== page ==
“Tell them not to stand on ceremony at a time like this. They can start without―”
“Precisely at a time like this,” Oliantus corrected, “we need to remember who we are and who you are, my lord. At no other time is a Spartan king more important to us than on the eve of battle.”
Leonidas bowed his head in silent acknowledgement, but then asked anxiously, “How badly wounded are Maron and Alpheus?”
This brought a smile to Oliantus’ tired face. “If I hadn’t seen it with my own eyes, I wouldn’t believe it. They swear the Twins appeared and stood on either side of them, fighting with them and protecting them with their divine shields. Alpheus lost an eye, and Maron’s ankles are bloated up like the fetlocks of a plow horse, but they aren’t going to die.”
Demophilus arrived, and Leonidas shook off Meander and Prokles to get to his feet. They gazed at each other silently; then Demophilus put his arms around Leonidas and murmured, “Thank you.”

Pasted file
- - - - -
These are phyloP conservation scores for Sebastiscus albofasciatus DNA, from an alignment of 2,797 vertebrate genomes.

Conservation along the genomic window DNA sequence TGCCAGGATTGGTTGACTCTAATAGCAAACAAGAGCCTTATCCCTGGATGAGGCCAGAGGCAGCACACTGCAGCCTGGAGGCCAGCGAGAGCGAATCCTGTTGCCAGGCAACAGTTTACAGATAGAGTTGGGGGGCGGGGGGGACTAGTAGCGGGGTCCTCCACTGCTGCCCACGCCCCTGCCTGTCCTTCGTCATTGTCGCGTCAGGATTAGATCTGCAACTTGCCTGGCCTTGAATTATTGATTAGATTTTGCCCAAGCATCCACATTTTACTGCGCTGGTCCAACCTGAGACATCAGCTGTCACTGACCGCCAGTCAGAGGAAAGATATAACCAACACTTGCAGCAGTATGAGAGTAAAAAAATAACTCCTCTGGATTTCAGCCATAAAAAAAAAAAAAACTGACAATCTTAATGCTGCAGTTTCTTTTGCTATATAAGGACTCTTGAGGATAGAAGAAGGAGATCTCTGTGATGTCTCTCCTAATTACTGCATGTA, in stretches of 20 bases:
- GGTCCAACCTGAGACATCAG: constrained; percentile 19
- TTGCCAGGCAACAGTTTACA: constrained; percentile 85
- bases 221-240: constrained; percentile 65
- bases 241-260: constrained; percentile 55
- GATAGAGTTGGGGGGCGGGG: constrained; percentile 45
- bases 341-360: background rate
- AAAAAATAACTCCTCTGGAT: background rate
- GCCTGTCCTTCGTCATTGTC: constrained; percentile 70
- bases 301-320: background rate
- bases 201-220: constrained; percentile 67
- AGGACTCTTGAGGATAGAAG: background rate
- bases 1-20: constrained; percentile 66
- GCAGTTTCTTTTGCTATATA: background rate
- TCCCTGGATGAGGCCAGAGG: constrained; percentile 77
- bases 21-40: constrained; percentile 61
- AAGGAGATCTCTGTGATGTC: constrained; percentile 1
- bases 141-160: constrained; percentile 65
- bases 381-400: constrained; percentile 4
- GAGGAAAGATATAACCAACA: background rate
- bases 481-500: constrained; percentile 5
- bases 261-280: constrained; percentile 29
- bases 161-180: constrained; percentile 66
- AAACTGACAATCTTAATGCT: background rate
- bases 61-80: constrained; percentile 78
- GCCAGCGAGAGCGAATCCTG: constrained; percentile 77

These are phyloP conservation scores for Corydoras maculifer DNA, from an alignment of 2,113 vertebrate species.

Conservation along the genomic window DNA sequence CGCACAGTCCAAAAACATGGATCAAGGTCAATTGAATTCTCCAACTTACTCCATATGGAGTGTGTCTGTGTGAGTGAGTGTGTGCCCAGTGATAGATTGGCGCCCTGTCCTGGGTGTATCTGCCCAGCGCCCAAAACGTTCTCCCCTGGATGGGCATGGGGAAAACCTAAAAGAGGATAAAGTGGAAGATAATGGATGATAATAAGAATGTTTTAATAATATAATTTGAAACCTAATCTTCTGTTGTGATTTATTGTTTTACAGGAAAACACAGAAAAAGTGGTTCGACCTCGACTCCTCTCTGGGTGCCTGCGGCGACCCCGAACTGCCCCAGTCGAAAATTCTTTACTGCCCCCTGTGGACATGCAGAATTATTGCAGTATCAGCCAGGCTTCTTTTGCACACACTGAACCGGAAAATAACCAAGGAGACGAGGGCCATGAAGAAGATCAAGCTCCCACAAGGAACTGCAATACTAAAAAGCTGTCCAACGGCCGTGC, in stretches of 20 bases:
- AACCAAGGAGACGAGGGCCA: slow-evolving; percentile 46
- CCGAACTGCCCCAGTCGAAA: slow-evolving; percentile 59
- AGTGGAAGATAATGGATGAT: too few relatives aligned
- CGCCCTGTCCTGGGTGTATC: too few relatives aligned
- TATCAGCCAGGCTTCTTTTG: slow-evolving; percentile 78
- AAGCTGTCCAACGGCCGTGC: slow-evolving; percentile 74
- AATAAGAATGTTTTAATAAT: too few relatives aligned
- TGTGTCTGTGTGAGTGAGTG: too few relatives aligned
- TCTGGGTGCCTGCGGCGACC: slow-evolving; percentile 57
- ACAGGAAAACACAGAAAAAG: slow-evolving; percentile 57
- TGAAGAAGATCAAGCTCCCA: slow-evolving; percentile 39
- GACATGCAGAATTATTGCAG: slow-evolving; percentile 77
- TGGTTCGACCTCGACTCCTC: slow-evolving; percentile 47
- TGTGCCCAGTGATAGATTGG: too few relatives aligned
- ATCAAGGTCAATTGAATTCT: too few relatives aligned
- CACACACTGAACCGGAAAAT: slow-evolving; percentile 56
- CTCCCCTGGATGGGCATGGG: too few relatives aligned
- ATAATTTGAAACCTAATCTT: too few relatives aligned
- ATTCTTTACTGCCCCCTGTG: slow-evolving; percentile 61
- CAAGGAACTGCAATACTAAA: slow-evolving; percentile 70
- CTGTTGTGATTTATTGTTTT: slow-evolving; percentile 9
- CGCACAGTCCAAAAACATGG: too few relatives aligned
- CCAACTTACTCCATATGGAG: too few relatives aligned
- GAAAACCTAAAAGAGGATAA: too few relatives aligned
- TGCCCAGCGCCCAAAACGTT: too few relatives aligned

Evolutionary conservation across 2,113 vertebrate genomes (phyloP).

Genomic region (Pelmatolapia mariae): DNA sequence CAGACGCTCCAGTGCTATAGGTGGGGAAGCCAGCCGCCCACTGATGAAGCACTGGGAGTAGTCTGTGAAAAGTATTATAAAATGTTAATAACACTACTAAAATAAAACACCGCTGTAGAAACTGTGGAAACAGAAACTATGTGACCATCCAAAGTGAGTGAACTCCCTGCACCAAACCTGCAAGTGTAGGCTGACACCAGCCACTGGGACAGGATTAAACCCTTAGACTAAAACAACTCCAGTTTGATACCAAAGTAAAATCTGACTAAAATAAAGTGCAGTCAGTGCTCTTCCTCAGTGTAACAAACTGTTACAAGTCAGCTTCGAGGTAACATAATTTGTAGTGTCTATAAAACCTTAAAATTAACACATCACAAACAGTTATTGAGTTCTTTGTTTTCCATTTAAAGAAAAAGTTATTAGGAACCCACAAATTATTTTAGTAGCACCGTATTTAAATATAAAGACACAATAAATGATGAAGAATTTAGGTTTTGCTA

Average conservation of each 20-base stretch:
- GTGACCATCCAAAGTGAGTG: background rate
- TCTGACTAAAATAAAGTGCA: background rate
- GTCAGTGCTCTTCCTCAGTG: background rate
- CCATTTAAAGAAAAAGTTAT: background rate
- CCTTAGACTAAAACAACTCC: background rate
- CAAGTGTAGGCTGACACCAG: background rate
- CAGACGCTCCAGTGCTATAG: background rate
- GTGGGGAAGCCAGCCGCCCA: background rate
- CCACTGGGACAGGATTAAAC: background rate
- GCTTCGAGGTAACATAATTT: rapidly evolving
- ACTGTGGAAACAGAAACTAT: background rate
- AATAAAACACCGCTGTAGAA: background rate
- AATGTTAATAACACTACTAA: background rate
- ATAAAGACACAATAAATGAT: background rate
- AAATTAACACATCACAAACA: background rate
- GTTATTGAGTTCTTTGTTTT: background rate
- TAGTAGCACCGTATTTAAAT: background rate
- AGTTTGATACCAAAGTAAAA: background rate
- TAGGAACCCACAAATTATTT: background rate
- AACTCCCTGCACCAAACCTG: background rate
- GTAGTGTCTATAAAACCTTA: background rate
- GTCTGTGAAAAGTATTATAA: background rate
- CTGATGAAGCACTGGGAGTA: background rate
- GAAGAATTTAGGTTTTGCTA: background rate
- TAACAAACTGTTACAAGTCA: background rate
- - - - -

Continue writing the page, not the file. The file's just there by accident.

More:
“Without you, they would have run; they would have let the Persians just flood across Boiotia without even trying to stop them. Now they know it can be done,” he continued, gesturing toward the men singing and dancing around other campfires. “Now I know it can be done. We can beat them!”
Thursday, September 1, 2016
Herodotus refers to three separate monuments erected before his time to commemorate the men who fought at Thermopylae. There was a collective monument which read: Four thousand here from Pelops’ land, Against a million once did stand. There was “a stone lion in memory of Leonidas,” and a special monument erected by the Spartans with a dedication that in one common translation ran: “Go tell the Spartans, stranger passing by, that here, in obedience to the laws, we lie.”
This simple epitaph has, I believe, been the source of much confusion about Sparta down the ages. It is widely interpreted to mean that the 300 Spartans who died at Thermopylae had no option of retreating. Allegedly, these men lay buried in the Pass at Thermopylae, so far from home, because Sparta’s “laws” forbade retreat regardless of the odds or the certainty of death.